Once more he exits the temple, this time by the eastern gate, the one they call Beautiful. He pauses under the richly ornamented arches, feasting his eyes on the dazzling Corinthian brass, and then following the terraced platform to the twelve easy steps, once insurmountable to the cripple. This was the holy mound that true-hearted Israelites had ascended for ages, worshiping the Creator of their able bodies, the Sovereign of their noble hopes, the Inspiration for Godly living. Suddenly he feels the unfamiliar stab of conscience. How could he - now an able-bodied Israelite - descend from these same stairs with a false heart ... having failed to acknowledge the compassion of his Sovereign God? Turning again, he stands humbly upon the threshold of new hope - a life restored.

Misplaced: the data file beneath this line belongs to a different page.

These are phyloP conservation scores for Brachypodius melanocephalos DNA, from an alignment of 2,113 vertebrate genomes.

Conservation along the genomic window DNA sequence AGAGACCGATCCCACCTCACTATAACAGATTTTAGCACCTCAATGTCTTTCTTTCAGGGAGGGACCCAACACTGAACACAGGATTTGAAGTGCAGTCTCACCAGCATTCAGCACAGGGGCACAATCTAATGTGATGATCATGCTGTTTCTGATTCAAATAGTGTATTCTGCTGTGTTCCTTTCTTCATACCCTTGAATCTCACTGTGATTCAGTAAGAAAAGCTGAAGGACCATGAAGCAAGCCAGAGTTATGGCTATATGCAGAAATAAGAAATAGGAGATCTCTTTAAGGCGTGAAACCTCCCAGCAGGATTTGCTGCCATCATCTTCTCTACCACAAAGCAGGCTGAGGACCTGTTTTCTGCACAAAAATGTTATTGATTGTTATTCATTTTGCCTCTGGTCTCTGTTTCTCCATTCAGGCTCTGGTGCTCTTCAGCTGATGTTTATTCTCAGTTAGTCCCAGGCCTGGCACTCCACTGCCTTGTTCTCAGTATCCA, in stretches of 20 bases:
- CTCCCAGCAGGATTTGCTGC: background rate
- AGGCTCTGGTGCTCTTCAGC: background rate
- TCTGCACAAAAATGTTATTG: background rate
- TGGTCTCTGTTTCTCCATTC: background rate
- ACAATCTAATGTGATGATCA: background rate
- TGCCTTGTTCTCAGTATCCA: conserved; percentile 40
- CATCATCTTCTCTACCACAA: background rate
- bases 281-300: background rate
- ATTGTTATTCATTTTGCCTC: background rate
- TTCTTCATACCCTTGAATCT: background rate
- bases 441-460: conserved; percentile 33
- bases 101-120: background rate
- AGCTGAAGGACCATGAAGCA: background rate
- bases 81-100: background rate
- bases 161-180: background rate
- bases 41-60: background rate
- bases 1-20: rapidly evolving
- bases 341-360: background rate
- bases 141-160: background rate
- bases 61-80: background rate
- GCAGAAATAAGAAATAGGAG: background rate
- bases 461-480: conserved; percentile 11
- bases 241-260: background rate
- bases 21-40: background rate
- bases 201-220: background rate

Some people cling to their weaknesses. Staking their reputation on being victimized, they think suffering justifies their bitterness, insolence, and lack of initiative. Yet they gather with those who truly seek deliverance at the wellspring of hope, thinking to conceal their charade. But Jesus sees---and Jesus knows.

Other people oppress those who suffer. Staking their claim to power in the vulnerabilities of the weak, they always appear in religious circles, justifying acts of indifference against the innocent, the unsuspecting and the meek. Wearing the thin veneer of righteousness, they pretend to be defenders of the faith. Yet Jesus sees ... and Jesus knows.

Seizing upon a ripe moment, the Healer moves on behalf of some unworthy soul, because we are all unworthy souls, setting the inevitable confrontation into motion; one man coming to grips with his own sinful heart and one religious movement coming to terms with the heart of the Holy One, the Savior of the World, the Healer of mankind.

And finally, there are those who lie afflicted by the circumstances of life and simply ask the Saviour for the strength to persevere, to remain faithful because He has promised "If you persevere until the end, you will escape death" Matthew 10: 22, you will be saved.